China’s futuristic “car-eating” bus, already dead in its tracks, is now the focus of an investigation.
In theory, the Transit Elevated Bus, or TEB, is an electrically powered, 300-passenger vehicle that moves atop tracks straddling the highway while allowing road traffic to flow below. Billed as a potential answer to China’s notorious traffic congestion and air pollution, the TEB conducted its first road test run last August in the northeastern port city of Qinghuangdao, but has since mostly sat idly as a giant roadblock. Last week, the local authority announced it would remove the 300-meter tracks the bus runs on by the end of this month.
On Sunday (July 2), police in Beijing announced that it had started an investigation into the company behind the TEB for alleged illegal fundraising. More than 30 people associated with Huaying Kailai, an online financing platform that has been selling an investment product to raise money from individual investors to develop the bus, have been held, said Beijing’s Dongcheng district police bureau in a statement (link in Chinese) on microblogging site Weibo. The statement added that the police is working to recover funds from the firm, and advised TEB investors to report their complaints to local police stations. Huaying Kailai couldn’t be reached for comment. The number listed on its website is invalid and a message to the email provided bounced back.
Bai Zhiming, who runs Huaying Kailai and is also chief executive of TEB Technology Development, a Beijing-based company that purchased the patent for the elevated bus, was among those detained, according to the police statement. Bai bills himself as “the father of the TEB” on Weibo. Days after the Qinghuangdao government announced the TEB track’s demolition, Bai told Chinese media that the bus would be relocated to another Chinese city.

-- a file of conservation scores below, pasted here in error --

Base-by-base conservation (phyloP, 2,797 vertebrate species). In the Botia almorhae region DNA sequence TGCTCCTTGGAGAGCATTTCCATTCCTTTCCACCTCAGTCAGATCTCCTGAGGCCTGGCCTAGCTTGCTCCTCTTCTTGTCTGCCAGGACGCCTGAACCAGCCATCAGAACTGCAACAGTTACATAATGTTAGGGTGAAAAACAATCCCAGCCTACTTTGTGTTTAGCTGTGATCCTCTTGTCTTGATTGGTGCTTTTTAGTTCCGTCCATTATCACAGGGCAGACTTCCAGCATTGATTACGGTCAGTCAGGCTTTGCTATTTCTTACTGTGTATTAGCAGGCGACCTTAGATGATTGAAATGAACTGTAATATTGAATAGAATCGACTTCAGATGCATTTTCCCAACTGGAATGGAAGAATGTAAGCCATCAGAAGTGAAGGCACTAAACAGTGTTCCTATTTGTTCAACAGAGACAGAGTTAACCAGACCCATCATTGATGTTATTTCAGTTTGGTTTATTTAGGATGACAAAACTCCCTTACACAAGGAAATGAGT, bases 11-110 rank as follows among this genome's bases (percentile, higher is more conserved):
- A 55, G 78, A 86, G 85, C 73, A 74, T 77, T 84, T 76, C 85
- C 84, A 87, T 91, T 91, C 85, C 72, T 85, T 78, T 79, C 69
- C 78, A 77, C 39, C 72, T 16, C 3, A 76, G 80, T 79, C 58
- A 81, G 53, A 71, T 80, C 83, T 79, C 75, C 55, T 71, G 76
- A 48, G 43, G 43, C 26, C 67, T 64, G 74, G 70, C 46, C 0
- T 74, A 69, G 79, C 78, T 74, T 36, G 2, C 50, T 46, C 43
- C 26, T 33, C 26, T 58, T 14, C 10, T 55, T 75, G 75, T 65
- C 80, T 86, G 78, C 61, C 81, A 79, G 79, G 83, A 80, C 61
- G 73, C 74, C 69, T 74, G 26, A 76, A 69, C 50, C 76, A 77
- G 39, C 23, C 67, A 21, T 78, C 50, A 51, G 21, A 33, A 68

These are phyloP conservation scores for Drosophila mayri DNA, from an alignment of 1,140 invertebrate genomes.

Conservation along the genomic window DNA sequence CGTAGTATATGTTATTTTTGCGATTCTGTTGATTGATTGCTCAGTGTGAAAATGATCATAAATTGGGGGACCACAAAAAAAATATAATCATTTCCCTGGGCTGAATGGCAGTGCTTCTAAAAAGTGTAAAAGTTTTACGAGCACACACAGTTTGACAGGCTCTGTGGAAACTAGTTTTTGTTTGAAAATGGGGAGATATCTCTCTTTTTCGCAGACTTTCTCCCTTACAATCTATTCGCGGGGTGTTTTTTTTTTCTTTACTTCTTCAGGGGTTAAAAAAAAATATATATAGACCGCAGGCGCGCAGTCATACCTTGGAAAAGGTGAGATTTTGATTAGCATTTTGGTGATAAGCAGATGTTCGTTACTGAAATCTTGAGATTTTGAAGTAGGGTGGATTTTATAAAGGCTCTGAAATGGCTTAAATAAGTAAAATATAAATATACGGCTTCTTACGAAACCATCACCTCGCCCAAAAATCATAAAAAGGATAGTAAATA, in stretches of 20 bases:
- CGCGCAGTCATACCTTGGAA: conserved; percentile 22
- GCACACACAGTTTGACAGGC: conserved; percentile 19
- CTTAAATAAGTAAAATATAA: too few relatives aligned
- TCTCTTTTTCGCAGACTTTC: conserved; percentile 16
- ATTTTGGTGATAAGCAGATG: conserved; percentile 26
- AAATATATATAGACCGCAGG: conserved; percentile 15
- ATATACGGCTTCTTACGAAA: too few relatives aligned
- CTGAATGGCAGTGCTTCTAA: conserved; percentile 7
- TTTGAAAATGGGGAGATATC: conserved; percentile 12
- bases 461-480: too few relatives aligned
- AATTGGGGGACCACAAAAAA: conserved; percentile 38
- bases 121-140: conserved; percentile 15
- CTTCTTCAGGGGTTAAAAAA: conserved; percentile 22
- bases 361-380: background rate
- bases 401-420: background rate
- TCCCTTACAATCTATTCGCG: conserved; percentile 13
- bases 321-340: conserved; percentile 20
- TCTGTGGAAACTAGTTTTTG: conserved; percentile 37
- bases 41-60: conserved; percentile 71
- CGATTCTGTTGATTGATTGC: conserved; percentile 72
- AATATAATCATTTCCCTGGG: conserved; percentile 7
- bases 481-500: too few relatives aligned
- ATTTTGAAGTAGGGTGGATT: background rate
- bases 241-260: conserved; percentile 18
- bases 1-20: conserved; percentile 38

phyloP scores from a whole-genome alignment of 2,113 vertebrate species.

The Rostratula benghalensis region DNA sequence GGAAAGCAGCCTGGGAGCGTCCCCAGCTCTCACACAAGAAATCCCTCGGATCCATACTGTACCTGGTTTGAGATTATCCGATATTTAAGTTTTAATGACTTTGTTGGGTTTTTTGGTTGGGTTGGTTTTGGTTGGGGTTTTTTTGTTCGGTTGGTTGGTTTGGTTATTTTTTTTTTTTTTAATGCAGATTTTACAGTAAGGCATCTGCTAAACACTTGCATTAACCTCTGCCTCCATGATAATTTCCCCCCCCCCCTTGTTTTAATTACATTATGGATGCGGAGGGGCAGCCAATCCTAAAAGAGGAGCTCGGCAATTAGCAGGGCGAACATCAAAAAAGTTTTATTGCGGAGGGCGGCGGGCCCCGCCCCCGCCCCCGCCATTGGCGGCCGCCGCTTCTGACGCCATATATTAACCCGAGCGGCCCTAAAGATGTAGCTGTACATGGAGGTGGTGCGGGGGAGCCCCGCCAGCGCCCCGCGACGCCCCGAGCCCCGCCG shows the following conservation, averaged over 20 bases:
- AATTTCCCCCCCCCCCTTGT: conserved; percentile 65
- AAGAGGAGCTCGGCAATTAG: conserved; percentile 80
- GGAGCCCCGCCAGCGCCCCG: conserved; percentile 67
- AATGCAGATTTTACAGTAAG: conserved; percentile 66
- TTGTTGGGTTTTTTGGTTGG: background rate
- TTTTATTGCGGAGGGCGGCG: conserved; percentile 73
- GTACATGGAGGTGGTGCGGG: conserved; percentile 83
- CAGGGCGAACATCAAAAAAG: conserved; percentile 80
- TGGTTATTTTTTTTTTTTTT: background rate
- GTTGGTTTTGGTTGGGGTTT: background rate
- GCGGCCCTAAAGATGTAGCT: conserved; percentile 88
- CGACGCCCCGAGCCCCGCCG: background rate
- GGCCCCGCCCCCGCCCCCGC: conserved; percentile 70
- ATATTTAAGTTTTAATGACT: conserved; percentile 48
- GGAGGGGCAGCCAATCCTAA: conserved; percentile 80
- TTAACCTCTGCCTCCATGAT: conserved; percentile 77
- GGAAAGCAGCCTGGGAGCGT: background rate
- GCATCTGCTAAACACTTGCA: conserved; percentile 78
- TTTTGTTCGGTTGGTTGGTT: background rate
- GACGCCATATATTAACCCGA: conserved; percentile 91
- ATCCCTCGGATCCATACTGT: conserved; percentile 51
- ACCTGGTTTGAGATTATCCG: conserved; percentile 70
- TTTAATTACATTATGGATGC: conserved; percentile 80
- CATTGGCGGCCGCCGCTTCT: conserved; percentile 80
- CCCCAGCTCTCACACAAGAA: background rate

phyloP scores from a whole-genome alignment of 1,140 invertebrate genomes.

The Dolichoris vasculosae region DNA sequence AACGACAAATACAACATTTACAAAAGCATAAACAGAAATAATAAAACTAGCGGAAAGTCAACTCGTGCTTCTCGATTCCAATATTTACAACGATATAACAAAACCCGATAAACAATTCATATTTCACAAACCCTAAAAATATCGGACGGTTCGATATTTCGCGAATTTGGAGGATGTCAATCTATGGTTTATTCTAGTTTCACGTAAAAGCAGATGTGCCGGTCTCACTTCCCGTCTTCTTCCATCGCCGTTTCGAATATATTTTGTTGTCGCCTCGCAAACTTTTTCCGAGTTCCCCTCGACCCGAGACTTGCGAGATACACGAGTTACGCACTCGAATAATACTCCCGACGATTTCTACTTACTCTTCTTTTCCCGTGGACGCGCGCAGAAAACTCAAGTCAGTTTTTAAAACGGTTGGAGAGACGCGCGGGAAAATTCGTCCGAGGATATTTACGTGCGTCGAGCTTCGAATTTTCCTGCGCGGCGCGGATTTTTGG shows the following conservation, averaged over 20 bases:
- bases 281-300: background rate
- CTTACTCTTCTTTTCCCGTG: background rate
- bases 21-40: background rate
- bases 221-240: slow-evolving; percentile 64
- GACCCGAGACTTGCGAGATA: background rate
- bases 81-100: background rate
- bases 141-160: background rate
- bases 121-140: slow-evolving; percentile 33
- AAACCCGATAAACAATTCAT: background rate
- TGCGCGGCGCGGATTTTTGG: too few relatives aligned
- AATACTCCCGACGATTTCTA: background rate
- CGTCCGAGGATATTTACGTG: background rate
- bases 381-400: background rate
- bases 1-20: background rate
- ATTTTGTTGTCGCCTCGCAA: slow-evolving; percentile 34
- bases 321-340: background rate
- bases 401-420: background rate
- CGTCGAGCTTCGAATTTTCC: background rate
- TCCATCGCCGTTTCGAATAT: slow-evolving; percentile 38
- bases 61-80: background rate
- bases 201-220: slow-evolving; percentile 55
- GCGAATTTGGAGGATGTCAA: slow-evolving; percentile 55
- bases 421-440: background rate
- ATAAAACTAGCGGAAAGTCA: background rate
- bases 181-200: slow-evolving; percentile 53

Transportation experts have questioned the TEB for its impracticality and the safety risks it brings to regular traffic. Previously state media had also raised concerns (paywall) over the bus’s investment offering, which was sold as a private fund with a starting price of $150,000, and promised an annualized return of 12%.
At least 72 individual investors have filed lawsuits against Bai and Huaying Kailai for private lending disputes, according to the Southern Metropolis Daily (link in Chinese), which searched China’s online verdict database. Citing a police document given by an investor, the paper also reported that Huaying Kailai and its subsidiaries had raised 9.1 billion yuan (around $1.3 billion) by October of 2016. Dongcheng police didn’t reply to Quartz’s queries on the Huaying Kailai investigation on Weibo.
Amid a slowing economy and limited investment options, China’s retail investors are being burned time and again through investments in shadowy wealth management products, especially in the booming but largely unregulated online peer-to-peer lending sector. Many angry investors who failed to recover their losses have taken matters into their own hands, organizing protests and sparking fears of social instability. In a rare talk to China’s top policy-making body this April, Chinese president Xi Jinping called financial security the basis of a stable economy.